# trace

Status
Not open for further replies.

#### Taka

##### Senior Member
The sentence:

The cell becomes two, then four, and so on, and after a while the last trace is gone.

What exactly does "the last trace" mean? Why not just "the trace" but "the last trace"??

#### Casiopea

##### VIP Member
Taka said:
The sentence:

The cell becomes two, then four, and so on, and after a while the last trace is gone.

What exactly does "the last trace" mean? Why not just "the trace" but "the last trace"??

Biology
The cell divided into two cells, then it divides into four cells, and so on, after a while the last trace element of the original cell is gone.

#### Taka

##### Senior Member
Ah! I thought that should be the first trace. So I counted down...

#### Casiopea

##### VIP Member
Taka said:
Ah! I thought that should be the first trace. So I counted down...

Wow. I see what you mean. Cool! 8)

#### Taka

##### Senior Member
But wrong, huh? :lol:

#### Mister Micawber

##### Key Member
Actually, it's a little strange, Taka-- could you check the source and tell me 'the last trace of what'?

#### Casiopea

##### VIP Member
Taka said:
But wrong, huh? :lol:

Yes and No. "No" in that trace means, trace element (i.e., the trace element has been redistributed to the point that is it no longer quantifiable) and, "Yes", because Quantum mechanics would have a thing or two to say about how to quantify such things.

#### Taka

##### Senior Member
Mister Micawber said:
Actually, it's a little strange, Taka-- could you check the source and tell me 'the last trace of what'?

It's Lewis Thomas' essay "Death in the Open," a section of his now famous book, Lives of a Cell.

http://empirezine.com/newwave/1.htm

#### Mister Micawber

##### Key Member
Lewis Thomas said:
...there are some creatures that do not seem to die at all; they simply vanish into their own progeny. single cells do this. the cell becomes two, then four, and so on, and after a while the last trace is gone. it cannot be see[n] as death; barring mutation, the descendants are simply the first cell, living all over again.

Thanks, Taka-- so, a 'trace' is 'a slight evidence' of the original cell, and the 'last trace' is just that: the final evidence of the original cell (as an entity) disappears eventually, down the generations.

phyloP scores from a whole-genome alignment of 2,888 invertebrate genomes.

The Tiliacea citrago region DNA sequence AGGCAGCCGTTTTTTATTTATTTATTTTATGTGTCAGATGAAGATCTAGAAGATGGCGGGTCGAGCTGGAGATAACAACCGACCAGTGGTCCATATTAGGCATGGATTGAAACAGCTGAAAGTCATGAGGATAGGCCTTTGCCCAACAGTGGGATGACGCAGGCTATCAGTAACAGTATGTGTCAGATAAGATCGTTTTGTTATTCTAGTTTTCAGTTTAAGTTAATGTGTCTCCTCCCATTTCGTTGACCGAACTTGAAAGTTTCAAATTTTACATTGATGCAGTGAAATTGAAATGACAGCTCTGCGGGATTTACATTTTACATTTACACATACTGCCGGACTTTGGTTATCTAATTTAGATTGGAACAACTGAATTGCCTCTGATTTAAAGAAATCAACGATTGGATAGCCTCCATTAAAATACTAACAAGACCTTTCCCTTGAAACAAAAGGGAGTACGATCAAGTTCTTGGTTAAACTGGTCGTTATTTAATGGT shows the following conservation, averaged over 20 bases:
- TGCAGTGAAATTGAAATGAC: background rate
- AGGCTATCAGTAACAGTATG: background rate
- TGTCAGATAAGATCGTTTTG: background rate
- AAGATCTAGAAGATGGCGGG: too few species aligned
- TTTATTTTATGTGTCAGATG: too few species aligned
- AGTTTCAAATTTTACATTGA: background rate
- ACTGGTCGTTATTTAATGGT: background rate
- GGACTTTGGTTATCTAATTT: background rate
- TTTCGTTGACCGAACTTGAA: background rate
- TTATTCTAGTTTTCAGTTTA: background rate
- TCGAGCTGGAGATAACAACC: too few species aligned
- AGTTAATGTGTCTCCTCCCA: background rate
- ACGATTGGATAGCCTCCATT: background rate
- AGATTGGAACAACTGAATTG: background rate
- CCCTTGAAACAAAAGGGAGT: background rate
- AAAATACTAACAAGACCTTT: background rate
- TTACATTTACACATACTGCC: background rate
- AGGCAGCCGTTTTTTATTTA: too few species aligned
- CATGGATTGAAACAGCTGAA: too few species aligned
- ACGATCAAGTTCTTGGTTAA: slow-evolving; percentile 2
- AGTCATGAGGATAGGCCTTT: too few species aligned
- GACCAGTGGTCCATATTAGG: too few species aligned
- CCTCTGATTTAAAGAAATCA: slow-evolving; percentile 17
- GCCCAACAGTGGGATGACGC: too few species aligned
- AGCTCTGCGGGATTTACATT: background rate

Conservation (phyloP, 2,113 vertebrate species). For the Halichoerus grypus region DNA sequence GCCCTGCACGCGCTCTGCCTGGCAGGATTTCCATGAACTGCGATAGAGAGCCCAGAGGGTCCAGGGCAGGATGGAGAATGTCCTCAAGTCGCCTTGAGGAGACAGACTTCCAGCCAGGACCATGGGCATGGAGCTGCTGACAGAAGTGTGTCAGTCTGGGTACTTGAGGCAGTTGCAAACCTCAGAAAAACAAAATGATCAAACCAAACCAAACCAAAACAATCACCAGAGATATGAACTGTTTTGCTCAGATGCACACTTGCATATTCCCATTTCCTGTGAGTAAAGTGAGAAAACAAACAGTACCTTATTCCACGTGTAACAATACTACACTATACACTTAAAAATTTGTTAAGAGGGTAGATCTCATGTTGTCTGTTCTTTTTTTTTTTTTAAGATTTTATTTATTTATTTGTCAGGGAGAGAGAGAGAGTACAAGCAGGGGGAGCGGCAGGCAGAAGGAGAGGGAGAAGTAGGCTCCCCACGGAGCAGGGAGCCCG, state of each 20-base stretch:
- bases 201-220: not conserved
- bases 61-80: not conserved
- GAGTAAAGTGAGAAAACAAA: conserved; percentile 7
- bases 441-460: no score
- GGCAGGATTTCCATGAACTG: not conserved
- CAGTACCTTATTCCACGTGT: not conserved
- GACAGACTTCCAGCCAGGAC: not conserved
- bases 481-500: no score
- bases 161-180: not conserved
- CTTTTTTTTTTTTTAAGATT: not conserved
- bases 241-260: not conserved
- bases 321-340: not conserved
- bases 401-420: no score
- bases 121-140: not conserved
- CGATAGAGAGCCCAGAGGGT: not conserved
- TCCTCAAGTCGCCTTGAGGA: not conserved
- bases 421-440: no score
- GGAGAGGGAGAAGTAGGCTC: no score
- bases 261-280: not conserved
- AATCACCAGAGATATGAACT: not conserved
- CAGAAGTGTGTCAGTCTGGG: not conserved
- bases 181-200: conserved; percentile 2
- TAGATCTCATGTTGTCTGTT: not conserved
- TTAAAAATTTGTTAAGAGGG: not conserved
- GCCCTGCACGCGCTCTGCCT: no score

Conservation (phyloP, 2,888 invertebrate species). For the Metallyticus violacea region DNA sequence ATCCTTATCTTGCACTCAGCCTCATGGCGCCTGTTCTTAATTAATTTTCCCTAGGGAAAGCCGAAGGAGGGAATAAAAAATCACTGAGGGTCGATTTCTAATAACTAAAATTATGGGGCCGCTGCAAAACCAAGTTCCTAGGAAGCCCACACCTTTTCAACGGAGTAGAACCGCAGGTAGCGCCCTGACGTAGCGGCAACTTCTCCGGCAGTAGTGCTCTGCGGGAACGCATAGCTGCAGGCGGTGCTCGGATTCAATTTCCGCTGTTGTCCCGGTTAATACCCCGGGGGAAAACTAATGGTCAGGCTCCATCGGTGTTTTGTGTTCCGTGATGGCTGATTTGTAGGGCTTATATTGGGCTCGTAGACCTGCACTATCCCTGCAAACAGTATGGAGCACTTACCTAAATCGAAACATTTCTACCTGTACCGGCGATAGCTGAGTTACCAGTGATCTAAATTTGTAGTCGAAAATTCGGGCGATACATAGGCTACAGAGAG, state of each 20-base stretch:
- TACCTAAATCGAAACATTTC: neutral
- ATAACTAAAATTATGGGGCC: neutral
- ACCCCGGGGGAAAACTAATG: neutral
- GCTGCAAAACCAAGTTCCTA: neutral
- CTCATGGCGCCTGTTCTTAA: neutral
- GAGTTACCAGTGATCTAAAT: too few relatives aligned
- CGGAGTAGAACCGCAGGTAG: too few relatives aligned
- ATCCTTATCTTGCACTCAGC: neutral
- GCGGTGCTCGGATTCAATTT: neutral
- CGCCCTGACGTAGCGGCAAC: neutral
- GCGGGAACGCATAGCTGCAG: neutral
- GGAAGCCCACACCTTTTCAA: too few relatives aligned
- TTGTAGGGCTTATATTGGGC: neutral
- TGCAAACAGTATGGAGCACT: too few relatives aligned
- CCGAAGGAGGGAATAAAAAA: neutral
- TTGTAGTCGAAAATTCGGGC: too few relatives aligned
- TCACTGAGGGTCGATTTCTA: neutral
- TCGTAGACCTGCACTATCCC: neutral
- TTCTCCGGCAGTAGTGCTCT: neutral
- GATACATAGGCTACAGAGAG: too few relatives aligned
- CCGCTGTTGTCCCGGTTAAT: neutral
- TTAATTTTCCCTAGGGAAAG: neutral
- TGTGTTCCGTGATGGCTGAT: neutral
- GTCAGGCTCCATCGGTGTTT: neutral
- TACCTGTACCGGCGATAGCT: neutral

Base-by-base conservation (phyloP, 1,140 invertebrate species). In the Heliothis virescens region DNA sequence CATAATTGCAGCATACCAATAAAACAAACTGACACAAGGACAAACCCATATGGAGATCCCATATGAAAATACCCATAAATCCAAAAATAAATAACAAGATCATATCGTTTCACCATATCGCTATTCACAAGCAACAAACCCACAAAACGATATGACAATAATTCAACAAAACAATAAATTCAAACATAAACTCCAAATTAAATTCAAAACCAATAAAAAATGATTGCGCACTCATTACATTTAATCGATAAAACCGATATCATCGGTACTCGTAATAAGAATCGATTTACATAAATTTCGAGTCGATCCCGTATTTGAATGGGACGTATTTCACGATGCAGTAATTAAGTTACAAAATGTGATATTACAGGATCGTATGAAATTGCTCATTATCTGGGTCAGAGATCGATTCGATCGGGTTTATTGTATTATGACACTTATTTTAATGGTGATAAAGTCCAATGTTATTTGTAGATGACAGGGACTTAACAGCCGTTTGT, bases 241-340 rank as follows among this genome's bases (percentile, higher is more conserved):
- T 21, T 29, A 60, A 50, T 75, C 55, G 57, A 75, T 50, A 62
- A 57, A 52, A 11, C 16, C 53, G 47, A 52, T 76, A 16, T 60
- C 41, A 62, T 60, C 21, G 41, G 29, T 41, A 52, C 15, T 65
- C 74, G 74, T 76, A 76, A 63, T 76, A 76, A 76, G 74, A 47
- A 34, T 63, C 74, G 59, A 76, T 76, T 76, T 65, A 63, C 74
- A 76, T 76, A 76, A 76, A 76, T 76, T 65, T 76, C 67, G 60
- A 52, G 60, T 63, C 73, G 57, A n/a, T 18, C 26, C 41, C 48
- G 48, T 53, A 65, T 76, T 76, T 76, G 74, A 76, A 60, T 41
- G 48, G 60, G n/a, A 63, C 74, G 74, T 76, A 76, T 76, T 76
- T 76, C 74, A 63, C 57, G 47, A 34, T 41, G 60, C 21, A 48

#### Casiopea

##### VIP Member
Mister Micawber said:
Lewis Thomas said:
...there are some creatures that do not seem to die at all; they simply vanish into their own progeny. single cells do this. the cell becomes two, then four, and so on, and after a while the last trace is gone. it cannot be see[n] as death; barring mutation, the descendants are simply the first cell, living all over again.

Thanks, Taka-- so, a 'trace' is 'a slight evidence' of the original cell, and the 'last trace' is just that: the final evidence of the original cell (as an entity) disappears eventually, down the generations.

I couldn't have said it better myself. :up: Hey, wait a minute! I did:

Casiopea said:
Biology
The cell divided into two cells, then it divides into four cells, and so on, after a while the last trace element of the original cell is gone.

:?:

#### Mister Micawber

##### Key Member
Just clarifying, Cass-- 'trace element' also has a discrete definition, as you know.

#### Taka

##### Senior Member
Mister Micawber said:
Just clarifying, Cass-- 'trace element' also has a discrete definition, as you know.

Thank you, teachers!

(FYI, Mister Micawber, Cas is from the same country as yours, Canada.)

#### Casiopea

##### VIP Member
Mister Micawber said:
Just clarifying, Cass-- 'trace element' also has a discrete definition, as you know.

Clarification is a good thing. Making reference to previous posts is also a good thing. Both give the reader a better picture. 8)

All the best,

#### Mister Micawber

##### Key Member
Then no doubt she is as mellow and laid-back as I am, Taka.

#### Taka

##### Senior Member
Mister Micawber said:
Then no doubt she is as mellow and laid-back as I am, Taka.

By the way, strictly, there is a trace left in every cell, DNA, right?

#### Casiopea

##### VIP Member
Taka said:
Mister Micawber said:
Just clarifying, Cass-- 'trace element' also has a discrete definition, as you know.

Thank you, teachers!

(FYI, Mister Micawber, Cas is from the same country as yours, Canada.)

You're welcome, and Thank You.

MM's contributions are wonderful. :up:

Status
Not open for further replies.